It seemed as if it took forever to reach our destination – a primitive campsite at Sheep Spring with picnic tables and fire rings. As it finally came into view, we were disappointed to find that a group had beaten us to it. We stopped to say hello, they recognized the Driving Line sticker on my Jeep, and we got to talking. It was their first time here and they didn’t realize what was so special about this location, so we took them on a short hike.
This is a Desert Culture site; there are numerous Kawaiisu petroglyphs on the hill behind the campsite. There is also a rock circle. As we walked around searching out petroglyphs it seemed to us that there were less than there had been when we last visited some eight years ago. We remember thinking they were everywhere we looked on our last visit. This time, it was much harder to spot any, and we wonder if people have been illegally removing them.
The sun was getting low and we needed to find somewhere to camp, so we said goodbye and continued down the trail. After the campsite the trail gets much easier. It wasn’t long before we spotted a fire ring in a perfect spot. We actually liked this spot better than the one at Sheep Spring because the view here is spectacular.
It was finally time to kick back and relax for a bit.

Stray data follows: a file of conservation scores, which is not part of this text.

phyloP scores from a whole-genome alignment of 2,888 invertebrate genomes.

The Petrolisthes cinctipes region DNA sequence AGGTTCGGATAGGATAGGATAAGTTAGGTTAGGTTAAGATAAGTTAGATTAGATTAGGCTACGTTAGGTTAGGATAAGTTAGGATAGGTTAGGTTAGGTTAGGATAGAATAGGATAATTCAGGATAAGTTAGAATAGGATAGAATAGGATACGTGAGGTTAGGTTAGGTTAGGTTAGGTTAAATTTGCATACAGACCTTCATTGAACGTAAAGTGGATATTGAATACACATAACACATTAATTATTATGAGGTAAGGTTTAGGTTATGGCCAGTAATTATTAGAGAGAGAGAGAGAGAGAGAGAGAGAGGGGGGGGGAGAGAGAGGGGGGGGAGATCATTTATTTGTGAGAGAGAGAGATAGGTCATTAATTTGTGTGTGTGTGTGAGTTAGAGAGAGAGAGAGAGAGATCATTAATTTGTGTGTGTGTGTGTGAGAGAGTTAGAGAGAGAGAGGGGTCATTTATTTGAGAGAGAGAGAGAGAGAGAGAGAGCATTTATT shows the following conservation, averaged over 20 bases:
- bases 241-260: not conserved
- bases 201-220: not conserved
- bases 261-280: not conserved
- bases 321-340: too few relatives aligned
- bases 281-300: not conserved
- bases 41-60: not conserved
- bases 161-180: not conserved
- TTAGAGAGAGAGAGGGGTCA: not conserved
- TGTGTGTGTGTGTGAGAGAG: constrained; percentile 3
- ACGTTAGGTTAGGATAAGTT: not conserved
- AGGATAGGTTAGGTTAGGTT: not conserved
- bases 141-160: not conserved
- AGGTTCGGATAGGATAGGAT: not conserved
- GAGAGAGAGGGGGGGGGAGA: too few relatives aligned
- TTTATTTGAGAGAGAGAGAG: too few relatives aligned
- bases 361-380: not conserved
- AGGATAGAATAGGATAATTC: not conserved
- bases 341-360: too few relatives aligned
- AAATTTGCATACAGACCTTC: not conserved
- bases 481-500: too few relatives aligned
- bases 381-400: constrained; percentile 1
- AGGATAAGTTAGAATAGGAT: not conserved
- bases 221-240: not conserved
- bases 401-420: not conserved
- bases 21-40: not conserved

In the morning, we woke before dawn to a loud birdsong. We knew that must mean that there was water nearby, so we set off on a hike in the direction of a structure we had noticed when we set up camp. Down below our camp, we found a tank maintained by Quails Unlimited to provide water for birds and wildlife in this harsh desert environment.
We continued hiking along the dry creek bed and found this wonderful petroglyph. The figure on the left is an atlatl, a spear or dart throwing tool used by indigenous people. The bighorn sheep on the right has a dart sticking out of its back.
After breakfast, we packed up and hit the trail again.
If you are not up to the rough and rocky climb to visit the petroglyph site, coming in from this direction is a much easier alternative. Don’t be alarmed if you hear gunfire; the trail passes by a shooting range.
Past the shooting range, we turned onto EP1.
This deadly Mojave Green rattlesnake decided that he didn’t want us to pass. Mojave Greens are said to be 16 times more deadly than the Western Diamondback, and they are very aggressive. We backed off and waited 15 minutes for him to leave, but he decided to hold his ground. So, we carefully pick a route off trail to go around him. Rattlesnake 1, Jeep 0
The trail ends back on California 14, north of where we entered. At the trailhead there is a monument to Father J.J. Crowley, a legendary desert priest who died in a motor vehicle accident at this location. Our total trail mileage was 30 miles.
Snakes are very active on warm days this time of year, be careful out there!